Democracy, not stoicism, gives the country resilienceby Oliver Kamm / March 23, 2011 / Leave a comment
Surveying the destruction wreaked by Japan’s recent earthquake and tsunami, Prime Minister Naoto Kan declared it the greatest crisis Japan has faced since the second world war. His comparison was carefully chosen. The memory of the deaths of hundreds of thousands of civilians in 1945 has determined the country’s stance in the international order ever since. But Japan’s varying responses over the past century to a number of domestic catastrophes reveal much about its society—and how the transformation from autocracy to democracy, even a sclerotic one, has enhanced the country’s ability to cope with adversity.
The first line of journalistic cliché on the earthquake is the resilience of the Japanese people. This is true but unexceptional: when thousands die and hundreds of thousands are left without water and electricity, shock succeeded by stoicism is a natural human response. More significant in the sweep of history is what comes after. There are unresolved questions about the extent of the damage to Japan’s nuclear energy plants. Yet Japan’s response to disaster indicates less an enduring characteristic of human nature than the self-correcting nature of a democratic society. For all its political stasis and economic stagnation in the past two decades, Japan has an essential strength born of the democratic culture it developed after 1945.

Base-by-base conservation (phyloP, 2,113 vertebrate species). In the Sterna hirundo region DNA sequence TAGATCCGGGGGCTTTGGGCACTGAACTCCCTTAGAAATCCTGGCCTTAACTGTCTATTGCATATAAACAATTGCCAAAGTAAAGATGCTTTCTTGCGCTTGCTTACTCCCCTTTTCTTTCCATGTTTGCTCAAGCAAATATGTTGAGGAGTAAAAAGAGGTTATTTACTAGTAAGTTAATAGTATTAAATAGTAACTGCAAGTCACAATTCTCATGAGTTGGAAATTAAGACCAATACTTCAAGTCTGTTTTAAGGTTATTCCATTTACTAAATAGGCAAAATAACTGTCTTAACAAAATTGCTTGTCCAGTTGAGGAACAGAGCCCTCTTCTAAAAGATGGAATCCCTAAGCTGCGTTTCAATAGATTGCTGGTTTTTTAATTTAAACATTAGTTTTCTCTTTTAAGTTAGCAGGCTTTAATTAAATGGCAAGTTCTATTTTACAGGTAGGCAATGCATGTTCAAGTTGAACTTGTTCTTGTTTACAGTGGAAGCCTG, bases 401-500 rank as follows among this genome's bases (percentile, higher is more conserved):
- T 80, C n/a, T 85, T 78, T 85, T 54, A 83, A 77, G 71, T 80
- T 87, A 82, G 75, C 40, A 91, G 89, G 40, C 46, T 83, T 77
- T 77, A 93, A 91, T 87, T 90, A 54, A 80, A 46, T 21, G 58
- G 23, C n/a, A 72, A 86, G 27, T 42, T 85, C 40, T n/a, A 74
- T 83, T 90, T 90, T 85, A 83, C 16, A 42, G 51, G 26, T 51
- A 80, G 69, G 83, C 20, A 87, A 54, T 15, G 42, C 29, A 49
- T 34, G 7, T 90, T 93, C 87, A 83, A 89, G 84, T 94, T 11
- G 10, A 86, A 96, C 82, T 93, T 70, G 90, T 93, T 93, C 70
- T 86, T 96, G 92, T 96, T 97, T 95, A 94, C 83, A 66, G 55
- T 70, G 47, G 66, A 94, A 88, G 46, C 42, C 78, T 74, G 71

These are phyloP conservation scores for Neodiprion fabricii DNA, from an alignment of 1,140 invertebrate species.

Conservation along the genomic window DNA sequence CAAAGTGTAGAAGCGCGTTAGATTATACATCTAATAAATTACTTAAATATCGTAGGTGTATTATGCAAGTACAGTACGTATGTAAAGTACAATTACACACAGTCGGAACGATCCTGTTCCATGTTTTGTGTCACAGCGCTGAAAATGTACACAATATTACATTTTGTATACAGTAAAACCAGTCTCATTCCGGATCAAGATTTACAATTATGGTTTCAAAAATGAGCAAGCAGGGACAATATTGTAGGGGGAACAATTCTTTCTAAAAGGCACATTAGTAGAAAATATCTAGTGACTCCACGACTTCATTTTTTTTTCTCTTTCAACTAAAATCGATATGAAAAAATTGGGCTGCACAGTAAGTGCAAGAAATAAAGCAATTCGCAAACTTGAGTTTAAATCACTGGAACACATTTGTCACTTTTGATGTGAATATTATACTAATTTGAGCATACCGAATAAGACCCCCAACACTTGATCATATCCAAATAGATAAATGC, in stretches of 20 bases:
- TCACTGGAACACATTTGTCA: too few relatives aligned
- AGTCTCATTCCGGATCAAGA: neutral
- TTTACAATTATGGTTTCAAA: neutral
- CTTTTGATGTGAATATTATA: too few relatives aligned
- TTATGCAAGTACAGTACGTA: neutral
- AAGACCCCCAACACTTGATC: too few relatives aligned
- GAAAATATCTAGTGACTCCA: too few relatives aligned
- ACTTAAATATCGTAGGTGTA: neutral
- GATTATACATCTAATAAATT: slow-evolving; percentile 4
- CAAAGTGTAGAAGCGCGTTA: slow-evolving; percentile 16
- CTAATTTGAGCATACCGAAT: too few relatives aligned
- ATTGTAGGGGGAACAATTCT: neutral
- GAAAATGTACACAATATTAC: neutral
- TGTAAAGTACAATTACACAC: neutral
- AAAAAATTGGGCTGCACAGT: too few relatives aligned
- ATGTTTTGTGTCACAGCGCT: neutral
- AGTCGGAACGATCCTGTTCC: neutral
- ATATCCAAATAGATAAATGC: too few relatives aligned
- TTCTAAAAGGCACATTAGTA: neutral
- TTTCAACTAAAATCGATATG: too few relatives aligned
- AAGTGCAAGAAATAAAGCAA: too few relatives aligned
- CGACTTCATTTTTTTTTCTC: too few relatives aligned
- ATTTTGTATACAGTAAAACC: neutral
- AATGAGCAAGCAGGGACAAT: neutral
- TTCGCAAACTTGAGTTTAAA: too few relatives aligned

The most destructive earthquake experienced by Japan during the 20th century was the Kanto earthquake of 1923. The tremor was of comparable magnitude to the recent one, and it too generated huge tidal waves. The death toll was more than 100,000. Most of the victims died in firestorms, but xenophobic violence claimed many lives too. The day after the quake, the government declared martial law. Far from pacifying a panicked populace, this galvanised vigilantes into terrorising the Korean minority. Some of the military and police joined in crimes of torture and massacre, and an estimated 6,000 to 8,000 Koreans, mainly migrant workers, were murdered. At the time, Japan was attempting to build a democracy and open economy. The atrocities were evidence of the fragility of that culture, and its vulnerability to the extremist currents to come in the next decade.
Hiroshima and Nagasaki, engulfed in a hell of blast, fire and radiation, remain the defining images of disaster and suffering in modern Japanese history. Their horror has long obscured the reasons for America’s decision to use the bomb and delayed an accounting by Japan for its own historical…